Pity the Nation

July 20, 2007

Pakistan … anything can happen here anytime. Heroes are reduced to zero in an instant; rulers are forced to pack up; suicide attackers can play havoc with people’s lives; judges are rendered non-functional; intelligence agencies could harass top judges; government servants could embezzle millions of rupees; mosques could challenge the writ of state; state kidnaps its own citizen; artists receive life threats for their art; CD shop are blamed for corrupting morality, proclaimed offenders hold public offices; political parties take whole cities hostage; political leaders change their loyalties overnight; military topples government anytime; terrorist roam around more freely than the law enforcers; journalists receive bullets for writing truth; television channels could be forced to suspend transmission; those responsible for the country’s breakup are let off, prime minister’s brother is shot dead by police in encounter ………. 

Imagine, is all this possible anywhere else in the world? 

Khalil Gibran words sound prophetic if we see them in the backdrop of the contemporary Pakistan.

Pity the Nation that is full of beliefs and empty of religion;

Pity the Nation that acclaims the bully as hero,

And that deems the glittering conqueror beautiful;

Pity the Nation that raises not its voice,

Save where it walks in a funeral,

And will rebel not save when its neck is laid;

Between the sword and the block;

Pity the Nation that whose sages are dumb with years,

And whose strong men are yet in the cradles;

Pity the Nation divided into fragments,

Each fragment deeming itself a nation. 


For Singing Tomorrows

December 31, 2006

2006 is about to be a part of a vast wilderness called past. What is in the fleeting days and nights, except a creeping sensation of passing through the limits of space and time? What are the joys, tears and sorrows attached to the sandcastle called life? Every sorrow has its happiness and happiness its tears. In a nutshell happiness is all about tomorrow, whatever we do is all for the singing tomorrows. As the yesterday/past in nothing but a long trail on the desert of time we left behind while heading towards the oasis we call tomorrow or future. Every tomorrow has a message, radiance and hope about it. It calls us to let bygones be bygones and fix our gaze at the future or on the singing tomorrows.

“Written in the Season of fear”

December 29, 2006

Daily Times reports that family of an Afghan writer believes he has been picked up by the Pakistani agencies over writing memories of his three years imprisonment in Guantánamo Bay prison. Abdul Rahim Muslim Dost went missing on September 29 after his book “The Broken Shackles of Guantánamo” hits the market on 3rd September 2006. Accordingly the shadowy guys earlier approached him to restraint from publishing his book. During the war Pakistani and Afghan bounty hunters sold scores of people to the CIA for US$ 5000 per head. Earlier this year an Amnesty International report said that “The road to Guantánamo starts in Pakistan”. Ironically 300 people have been released from the Gulag of our Times without any charge or indictment which is brimming with inmates thanks to the Mush all out support to the war on terror. 85percent detainees were not directly arrested by the Americans but by the Afghan Militias and Pakistani government who later handed over them to the US.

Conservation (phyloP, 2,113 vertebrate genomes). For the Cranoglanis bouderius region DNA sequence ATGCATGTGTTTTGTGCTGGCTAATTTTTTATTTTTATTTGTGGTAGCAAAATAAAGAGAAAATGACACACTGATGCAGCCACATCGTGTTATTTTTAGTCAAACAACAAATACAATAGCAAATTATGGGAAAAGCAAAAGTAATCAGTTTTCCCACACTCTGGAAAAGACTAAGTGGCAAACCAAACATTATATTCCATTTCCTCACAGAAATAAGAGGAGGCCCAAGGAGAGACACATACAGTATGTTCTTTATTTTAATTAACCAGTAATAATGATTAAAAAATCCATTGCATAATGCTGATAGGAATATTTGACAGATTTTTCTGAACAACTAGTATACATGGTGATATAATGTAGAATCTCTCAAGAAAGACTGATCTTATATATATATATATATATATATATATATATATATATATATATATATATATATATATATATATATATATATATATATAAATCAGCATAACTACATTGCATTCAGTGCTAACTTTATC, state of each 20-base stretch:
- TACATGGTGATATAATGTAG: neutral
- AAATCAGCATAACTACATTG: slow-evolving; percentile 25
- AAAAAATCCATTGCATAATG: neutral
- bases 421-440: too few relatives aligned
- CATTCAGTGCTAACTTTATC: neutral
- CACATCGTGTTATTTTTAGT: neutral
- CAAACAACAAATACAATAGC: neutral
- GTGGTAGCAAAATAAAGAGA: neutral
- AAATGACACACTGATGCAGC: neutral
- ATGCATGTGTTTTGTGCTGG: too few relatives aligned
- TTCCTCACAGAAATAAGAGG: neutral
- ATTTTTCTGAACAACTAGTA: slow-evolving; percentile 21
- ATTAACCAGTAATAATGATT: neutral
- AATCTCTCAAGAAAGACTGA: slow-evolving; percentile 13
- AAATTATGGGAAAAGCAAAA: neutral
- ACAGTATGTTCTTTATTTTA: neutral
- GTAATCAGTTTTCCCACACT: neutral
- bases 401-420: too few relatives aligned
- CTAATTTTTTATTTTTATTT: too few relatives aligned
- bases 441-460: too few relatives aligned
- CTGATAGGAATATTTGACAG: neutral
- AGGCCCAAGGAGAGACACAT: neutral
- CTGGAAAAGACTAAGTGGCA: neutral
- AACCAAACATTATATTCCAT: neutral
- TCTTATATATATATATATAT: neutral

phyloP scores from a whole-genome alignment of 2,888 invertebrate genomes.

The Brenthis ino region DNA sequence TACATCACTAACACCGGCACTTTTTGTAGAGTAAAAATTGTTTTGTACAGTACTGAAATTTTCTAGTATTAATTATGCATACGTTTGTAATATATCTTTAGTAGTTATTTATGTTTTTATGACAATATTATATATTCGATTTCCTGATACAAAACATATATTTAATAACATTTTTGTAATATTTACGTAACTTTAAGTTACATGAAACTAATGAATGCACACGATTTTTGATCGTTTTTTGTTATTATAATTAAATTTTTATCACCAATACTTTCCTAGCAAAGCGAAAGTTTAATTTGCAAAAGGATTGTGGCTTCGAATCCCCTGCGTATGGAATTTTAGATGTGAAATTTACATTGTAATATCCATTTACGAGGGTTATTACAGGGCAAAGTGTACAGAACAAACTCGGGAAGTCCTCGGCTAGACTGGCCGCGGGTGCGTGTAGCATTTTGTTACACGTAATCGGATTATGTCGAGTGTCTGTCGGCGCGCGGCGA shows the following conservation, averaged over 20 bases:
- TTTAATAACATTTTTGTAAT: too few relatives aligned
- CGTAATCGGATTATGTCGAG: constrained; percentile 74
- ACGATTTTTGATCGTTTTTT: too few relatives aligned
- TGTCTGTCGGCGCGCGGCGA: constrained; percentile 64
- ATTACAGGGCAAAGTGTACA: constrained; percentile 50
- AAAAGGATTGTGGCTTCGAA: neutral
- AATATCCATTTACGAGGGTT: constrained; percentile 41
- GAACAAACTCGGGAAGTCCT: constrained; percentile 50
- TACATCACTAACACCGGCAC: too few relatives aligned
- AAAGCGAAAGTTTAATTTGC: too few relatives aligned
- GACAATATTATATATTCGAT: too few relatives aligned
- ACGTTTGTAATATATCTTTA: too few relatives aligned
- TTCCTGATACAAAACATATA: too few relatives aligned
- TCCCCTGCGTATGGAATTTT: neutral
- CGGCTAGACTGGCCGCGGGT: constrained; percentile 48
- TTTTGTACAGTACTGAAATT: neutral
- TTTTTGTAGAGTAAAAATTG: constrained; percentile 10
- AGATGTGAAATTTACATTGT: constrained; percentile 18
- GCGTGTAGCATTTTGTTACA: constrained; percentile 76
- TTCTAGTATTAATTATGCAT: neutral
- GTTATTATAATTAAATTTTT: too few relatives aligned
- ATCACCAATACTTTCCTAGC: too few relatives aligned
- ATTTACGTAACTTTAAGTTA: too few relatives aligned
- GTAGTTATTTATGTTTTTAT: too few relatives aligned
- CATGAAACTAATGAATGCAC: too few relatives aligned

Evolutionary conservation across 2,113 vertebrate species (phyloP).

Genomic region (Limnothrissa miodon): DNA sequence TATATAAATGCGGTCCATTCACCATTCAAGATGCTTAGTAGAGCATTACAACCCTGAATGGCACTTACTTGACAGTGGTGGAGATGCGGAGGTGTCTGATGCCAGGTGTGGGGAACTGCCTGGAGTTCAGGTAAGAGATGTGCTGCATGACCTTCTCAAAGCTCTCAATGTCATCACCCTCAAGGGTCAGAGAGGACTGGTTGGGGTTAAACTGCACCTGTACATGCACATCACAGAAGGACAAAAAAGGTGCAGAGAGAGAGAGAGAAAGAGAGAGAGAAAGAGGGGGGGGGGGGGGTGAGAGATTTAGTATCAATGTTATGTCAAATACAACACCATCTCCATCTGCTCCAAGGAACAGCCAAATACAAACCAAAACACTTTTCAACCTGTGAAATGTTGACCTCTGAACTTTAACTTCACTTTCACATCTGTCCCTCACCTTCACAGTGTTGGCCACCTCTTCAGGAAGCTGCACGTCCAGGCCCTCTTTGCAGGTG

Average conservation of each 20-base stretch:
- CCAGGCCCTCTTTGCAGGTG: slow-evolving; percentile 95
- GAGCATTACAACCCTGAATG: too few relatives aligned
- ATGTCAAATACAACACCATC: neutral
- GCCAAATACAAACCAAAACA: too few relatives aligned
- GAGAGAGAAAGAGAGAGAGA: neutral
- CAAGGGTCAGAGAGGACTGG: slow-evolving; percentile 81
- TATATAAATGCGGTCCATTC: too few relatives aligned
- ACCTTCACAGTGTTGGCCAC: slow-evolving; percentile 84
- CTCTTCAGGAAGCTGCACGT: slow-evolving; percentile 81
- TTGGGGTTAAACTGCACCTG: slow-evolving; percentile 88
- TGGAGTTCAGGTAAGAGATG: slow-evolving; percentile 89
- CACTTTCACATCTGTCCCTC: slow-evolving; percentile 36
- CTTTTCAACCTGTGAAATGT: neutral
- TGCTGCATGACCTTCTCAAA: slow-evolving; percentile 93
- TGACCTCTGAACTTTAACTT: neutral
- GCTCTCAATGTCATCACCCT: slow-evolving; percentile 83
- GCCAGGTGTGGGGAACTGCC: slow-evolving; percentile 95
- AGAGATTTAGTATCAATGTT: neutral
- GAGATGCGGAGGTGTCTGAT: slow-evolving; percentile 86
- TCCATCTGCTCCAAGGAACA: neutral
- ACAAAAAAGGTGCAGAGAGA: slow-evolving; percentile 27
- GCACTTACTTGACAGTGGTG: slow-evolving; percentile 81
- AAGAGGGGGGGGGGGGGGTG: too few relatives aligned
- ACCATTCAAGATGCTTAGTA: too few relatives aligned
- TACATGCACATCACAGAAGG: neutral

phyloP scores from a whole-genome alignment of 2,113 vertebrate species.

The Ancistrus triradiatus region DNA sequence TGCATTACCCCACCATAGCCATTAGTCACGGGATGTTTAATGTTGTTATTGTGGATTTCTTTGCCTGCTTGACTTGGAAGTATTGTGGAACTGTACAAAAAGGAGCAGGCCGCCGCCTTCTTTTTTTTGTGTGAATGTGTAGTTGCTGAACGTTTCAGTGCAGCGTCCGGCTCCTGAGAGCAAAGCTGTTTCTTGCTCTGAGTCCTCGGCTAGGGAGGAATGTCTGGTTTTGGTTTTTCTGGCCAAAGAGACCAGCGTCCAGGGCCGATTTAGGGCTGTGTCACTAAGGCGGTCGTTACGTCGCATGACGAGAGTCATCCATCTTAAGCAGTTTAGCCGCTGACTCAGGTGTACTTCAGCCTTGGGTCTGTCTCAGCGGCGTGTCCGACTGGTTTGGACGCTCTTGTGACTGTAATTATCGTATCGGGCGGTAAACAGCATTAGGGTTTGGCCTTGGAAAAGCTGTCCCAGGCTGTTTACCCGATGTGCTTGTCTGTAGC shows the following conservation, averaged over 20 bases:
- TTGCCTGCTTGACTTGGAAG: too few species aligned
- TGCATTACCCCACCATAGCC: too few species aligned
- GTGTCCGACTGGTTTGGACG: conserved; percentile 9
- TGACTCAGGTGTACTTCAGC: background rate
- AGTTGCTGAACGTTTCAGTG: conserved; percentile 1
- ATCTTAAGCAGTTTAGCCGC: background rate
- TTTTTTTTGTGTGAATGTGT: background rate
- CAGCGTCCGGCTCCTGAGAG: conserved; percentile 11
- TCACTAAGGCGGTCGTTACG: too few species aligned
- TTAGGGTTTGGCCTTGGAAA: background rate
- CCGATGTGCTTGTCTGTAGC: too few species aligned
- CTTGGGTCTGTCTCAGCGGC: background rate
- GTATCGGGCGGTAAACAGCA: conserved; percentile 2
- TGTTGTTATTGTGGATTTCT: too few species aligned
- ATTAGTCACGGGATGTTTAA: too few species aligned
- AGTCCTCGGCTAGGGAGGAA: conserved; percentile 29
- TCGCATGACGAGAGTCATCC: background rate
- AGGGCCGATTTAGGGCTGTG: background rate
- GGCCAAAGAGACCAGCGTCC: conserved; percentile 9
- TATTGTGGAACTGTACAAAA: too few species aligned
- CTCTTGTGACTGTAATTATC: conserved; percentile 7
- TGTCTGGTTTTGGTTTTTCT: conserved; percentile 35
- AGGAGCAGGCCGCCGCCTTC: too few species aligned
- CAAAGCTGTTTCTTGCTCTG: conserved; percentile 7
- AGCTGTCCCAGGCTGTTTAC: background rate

Concordia Discors

October 11, 2006

Tibet’s spiritual leader Dalai Lama says since the Tibetan have lived with Buddhism for centuries, so they tend to consider it as the best religion. Necessarily this result into thinking that it will be good if the humanity would also follow Buddhism and this notion of an all Buddhist world is a type of extreme thinking.

Now if we consider all the chaos, wars and fragmentations that plagues our times or  better the very course and essence of it; all are owed to the extreme thinking which emerges as the sole cause of cultural friction and chaotic world. Notions like “white man’s burden” and the sort limits our perspectives and seriously undermine our ability to understand the religions, cultures and social setting other than of our own.

Thanks to the rapid innovations in the communication technologies, the world has shrunk to global village. But these innovations are unable to alter the deep-rooted cultural stereotypes and broaden our viewpoints. Therefore, as our contact with other people and backgrounds tends to increase, so does the differences and friction. And we tend to impose what is dear to us on others in place of what is dear to them. This being impossible leads us into the world of conflict.

Therefore, in order to live peacefully in this world we have to accept the religio-cultural diversity, which adds hue and zest to life otherwise it would have not been worth living. We have to come up with our phobias, manias and stereotypes in order to qualify the litmus test of human survival. Otherwise in the words of T.S. Eliot, “The wind shall say, “here were decent godless people;
Their only monument the asphalt road
And a thousands lost golf balls.”